ways you can help deal with the system. So here, I'll present a couple of different
positions that have been touted in the academic world as solutions to some of these
problems. You can give me a little feedback if you want to on how appealing the
different solutions are. And then there's one in particular that I like to talk
about in more depth. So the first solution is back to your point
about pricing the water. There's a group of economists that have said, "Look, all of those
things on that list over thereÉthose problems/issues? All of those are externalities.
They're all problems with using water. They're not priced."
So an externality, classicallyÉis that a familiar term, by the way? Yeah, I figured
this was a super familiar term. So all of those
things are externalitiesÑmeaning they're not priced in the current market for water.
So here's one example. Why don't we just look at the price of water and raise
it significantly, so that some of the costs are
accounted for. We can raise it in a couple of ways, but we can raise it so we can
basically decrease demand. So we use less water. We can also raise the price of
water and set aside some of the funds used to buy water to go and help some of
these problemsÑto go and help with the fish and basically do some
remediationÉdeal with the competing resource issues, etc.
So one of the views isÉraise the price, and a lot of the problems will disappear.
Second group of economists say no. The price mechanism, externalitiesÑthey're
really hard to price. We don't really exactly know how much the life of a fish is
worth. We've got some studies that say fish are worth a lot, but there's not a big
consensus. So you cannot try and raise the price of water arbitrarily etcetera. What
we should do is come up with a really complete regulatory framework. We should
get the 100 best scientists in the country, and we should come up with new laws.
We should regulate ground water. We should decide actually how much water stays
in the environment, exactly how much those two existing property rights hold is.
We should determine exactly the permissible pollution level is and we should fine
everybody who pollutes, and we should monitor much more extensively. So we
should this entire regulatory approach. We're just going to completely overhaul the
system. [Are you saying that they're rationing the
water to these persons or justÉ] Well in the regulatory framework, it depends
on how much water there is left after we impose all those restrictions, but there'd
be some rationing. Under the proposed regulatory solution we
might end up taking or you might end up confiscating water. So I don't know if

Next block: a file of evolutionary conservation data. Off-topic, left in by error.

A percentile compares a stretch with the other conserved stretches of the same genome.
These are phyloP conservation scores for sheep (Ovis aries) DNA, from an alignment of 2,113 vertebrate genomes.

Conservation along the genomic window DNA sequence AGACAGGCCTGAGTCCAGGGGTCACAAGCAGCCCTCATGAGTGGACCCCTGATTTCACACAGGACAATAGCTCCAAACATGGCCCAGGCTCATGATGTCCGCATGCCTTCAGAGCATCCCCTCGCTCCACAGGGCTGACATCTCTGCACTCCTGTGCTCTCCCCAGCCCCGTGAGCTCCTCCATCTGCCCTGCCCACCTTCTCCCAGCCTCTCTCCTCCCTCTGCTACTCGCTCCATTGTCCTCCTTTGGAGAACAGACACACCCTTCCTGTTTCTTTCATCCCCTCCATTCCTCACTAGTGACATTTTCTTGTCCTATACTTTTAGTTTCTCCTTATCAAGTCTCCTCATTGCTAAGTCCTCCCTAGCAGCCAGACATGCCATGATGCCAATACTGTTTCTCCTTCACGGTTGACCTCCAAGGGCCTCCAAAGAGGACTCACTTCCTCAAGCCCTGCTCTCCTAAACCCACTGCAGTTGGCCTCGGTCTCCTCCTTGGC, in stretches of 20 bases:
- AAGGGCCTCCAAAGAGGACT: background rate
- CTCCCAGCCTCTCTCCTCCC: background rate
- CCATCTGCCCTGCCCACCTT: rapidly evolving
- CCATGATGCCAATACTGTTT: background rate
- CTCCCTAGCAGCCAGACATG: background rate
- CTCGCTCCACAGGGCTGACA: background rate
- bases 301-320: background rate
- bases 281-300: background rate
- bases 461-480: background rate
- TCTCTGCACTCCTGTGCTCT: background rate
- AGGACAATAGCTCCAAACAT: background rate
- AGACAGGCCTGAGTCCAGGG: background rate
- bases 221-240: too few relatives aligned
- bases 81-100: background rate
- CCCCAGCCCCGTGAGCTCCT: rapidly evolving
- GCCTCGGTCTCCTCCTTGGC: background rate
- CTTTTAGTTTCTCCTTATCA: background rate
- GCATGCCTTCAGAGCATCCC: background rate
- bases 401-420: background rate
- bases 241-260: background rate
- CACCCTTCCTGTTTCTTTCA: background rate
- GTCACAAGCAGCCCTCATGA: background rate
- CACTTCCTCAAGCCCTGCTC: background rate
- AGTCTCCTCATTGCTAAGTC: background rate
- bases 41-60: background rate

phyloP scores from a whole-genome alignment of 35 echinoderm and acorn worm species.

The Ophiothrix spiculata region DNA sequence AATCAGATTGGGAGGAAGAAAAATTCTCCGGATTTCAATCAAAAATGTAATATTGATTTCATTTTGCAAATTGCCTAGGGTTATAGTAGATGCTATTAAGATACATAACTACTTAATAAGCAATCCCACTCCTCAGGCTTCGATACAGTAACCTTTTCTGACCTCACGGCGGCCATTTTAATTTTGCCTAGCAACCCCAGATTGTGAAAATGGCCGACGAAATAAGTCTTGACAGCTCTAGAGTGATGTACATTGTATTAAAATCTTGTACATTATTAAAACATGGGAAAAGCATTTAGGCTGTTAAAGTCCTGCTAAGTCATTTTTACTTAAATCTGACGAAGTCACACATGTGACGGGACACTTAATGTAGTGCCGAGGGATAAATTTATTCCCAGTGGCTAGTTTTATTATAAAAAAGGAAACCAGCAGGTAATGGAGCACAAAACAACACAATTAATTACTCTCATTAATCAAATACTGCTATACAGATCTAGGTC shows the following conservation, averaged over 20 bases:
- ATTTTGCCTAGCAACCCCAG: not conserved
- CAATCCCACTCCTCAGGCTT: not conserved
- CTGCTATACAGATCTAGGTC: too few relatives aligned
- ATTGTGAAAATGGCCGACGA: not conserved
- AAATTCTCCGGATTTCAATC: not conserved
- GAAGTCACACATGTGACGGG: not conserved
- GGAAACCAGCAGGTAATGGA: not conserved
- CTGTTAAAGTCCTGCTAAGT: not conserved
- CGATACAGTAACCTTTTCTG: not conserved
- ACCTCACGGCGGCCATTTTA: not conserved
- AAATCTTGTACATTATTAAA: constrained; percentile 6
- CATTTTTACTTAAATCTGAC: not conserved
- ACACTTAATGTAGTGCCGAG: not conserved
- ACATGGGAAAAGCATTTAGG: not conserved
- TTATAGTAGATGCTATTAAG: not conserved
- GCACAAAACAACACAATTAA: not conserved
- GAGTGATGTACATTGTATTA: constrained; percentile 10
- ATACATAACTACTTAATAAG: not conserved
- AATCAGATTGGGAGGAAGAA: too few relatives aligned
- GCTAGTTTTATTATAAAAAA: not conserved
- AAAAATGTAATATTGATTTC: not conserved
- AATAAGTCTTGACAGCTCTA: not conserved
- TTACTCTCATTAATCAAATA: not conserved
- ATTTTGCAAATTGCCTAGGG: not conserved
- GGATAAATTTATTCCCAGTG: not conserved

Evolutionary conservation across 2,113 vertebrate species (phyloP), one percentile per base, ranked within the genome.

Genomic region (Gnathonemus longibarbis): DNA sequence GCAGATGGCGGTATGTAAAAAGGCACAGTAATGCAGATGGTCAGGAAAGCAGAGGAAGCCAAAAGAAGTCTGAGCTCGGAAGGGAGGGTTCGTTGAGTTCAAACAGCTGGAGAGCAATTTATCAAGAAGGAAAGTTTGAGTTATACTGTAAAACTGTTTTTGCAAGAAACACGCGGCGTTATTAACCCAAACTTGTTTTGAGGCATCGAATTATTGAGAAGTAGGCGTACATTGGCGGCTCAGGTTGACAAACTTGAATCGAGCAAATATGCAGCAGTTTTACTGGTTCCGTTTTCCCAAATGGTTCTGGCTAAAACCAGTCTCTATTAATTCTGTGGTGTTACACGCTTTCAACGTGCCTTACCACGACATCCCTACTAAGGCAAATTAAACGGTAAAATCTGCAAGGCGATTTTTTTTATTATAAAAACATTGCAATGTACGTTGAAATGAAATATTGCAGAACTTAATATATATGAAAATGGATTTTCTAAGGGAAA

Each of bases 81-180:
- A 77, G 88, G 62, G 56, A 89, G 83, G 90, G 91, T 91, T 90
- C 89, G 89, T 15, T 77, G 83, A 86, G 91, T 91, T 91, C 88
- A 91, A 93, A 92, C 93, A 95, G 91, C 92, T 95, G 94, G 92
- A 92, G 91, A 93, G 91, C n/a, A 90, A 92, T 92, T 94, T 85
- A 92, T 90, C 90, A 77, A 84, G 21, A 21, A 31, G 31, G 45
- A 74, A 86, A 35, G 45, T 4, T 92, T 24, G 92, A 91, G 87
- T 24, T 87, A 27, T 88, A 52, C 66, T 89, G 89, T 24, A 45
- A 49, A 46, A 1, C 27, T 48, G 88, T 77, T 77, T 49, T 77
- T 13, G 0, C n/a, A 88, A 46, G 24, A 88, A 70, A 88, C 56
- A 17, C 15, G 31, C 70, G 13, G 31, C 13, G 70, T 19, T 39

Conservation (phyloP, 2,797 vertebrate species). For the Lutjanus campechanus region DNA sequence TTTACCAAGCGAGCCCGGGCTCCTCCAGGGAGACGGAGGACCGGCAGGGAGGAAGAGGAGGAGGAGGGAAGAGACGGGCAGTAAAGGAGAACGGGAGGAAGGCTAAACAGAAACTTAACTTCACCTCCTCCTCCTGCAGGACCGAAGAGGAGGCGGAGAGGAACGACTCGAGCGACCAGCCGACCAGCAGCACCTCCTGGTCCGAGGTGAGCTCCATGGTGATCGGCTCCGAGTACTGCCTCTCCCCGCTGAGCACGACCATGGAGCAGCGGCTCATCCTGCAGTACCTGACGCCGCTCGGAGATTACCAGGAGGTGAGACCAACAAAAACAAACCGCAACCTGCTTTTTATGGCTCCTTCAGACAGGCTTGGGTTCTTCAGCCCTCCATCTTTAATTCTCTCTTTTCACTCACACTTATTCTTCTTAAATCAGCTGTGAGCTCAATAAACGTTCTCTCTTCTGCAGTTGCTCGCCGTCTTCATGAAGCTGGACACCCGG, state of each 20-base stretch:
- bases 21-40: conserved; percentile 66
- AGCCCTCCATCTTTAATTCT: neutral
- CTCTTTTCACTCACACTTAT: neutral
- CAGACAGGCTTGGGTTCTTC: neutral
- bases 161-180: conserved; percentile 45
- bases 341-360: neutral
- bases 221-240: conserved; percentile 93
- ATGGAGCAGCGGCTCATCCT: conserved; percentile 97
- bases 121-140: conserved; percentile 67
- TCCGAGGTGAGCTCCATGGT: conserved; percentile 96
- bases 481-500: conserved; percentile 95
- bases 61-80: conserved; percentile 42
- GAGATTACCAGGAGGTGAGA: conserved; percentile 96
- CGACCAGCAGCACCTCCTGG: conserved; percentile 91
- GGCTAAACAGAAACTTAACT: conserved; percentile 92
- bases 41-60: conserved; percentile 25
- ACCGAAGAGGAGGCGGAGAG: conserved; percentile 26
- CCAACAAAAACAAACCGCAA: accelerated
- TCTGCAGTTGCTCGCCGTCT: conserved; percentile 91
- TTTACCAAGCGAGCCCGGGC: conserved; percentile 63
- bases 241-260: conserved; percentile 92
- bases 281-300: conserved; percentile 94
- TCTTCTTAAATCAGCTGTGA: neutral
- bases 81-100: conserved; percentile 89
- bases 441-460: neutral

you want to think that it's necessarily for sure rationing, but one thing that's already
happened, right, is that we've taken some water from the farmers in Central Valley,
and we've put it towards environmental uses. So you can sort of think
that under the new regulatory framework, maybe the farmers get a little
less water, maybe the fish get a little more water. There's probably, any way you look
at it, going to be enough water for humans, of course. But maybe we have to pay
a little more for the water under the regulatory framework. But again, let's think
of it more as a pure regulatory framework, so taking the whole amount of water
we have at stake, and deciding scientifically what's the best way to allocate
that water. And then your eyes are supposed to be getting big because you're
thinking, "How is thatÉhow would it ever be possibleÉand that's of course one of the
problems." [Wouldn't that be really hard to do because
basically everyone exerts some sort of national security rights over water? Because
I know you have some countries, like I had to do this study for another classÉwhere
Jordan, like 70 percent of the country of Jordan's water supply goes to farming, which
is only two percent of it's actual GDP. But it's still considered vital to do that
so that they are self-sufficient.] Right, exactly. So they're food independent
right? [Yeah, so I know that they're using all their
water for farming and even though they can get that food for a lower cost outside.]
That's a really good point. And so that's something that comes up a lot when people
talk about how water should be allocated, and something actually that I changed my
opinion about, in the process of doing my research, was the value of being able to
maintain farming in California for instance, which does feed a substantial part of the
US. Anyway, with both the first solution (where
you have to price everything) and the second solution (where you develop this massive
regulatory framework), both of those are, understandably, really ambitious
and really difficult. And so a term that people often use here is they say its massive
institutional resistance, and part of the transaction costs you have in either of those
systems is very, very high because you are going to get a lot of political resistance
to do neither of those systems. And that's the political, and you're going to get a high
overhead in terms of amount of study and knowledge that you need, which we need
anyway to understand the system. But just the additional knowledge that we
need to be able to price things well makes it almost impossible to be at that level.
So one and two are both things that have been proposed, they're actually actively
discussed. But they both sort of meet with some skepticism on the part of the really
applied, really pragmatic economists or really pragmatic policy makers. They're just
inherently problematic. So then there's this third solution, which
is not a complete solution, but has really been actively discussed which is the idea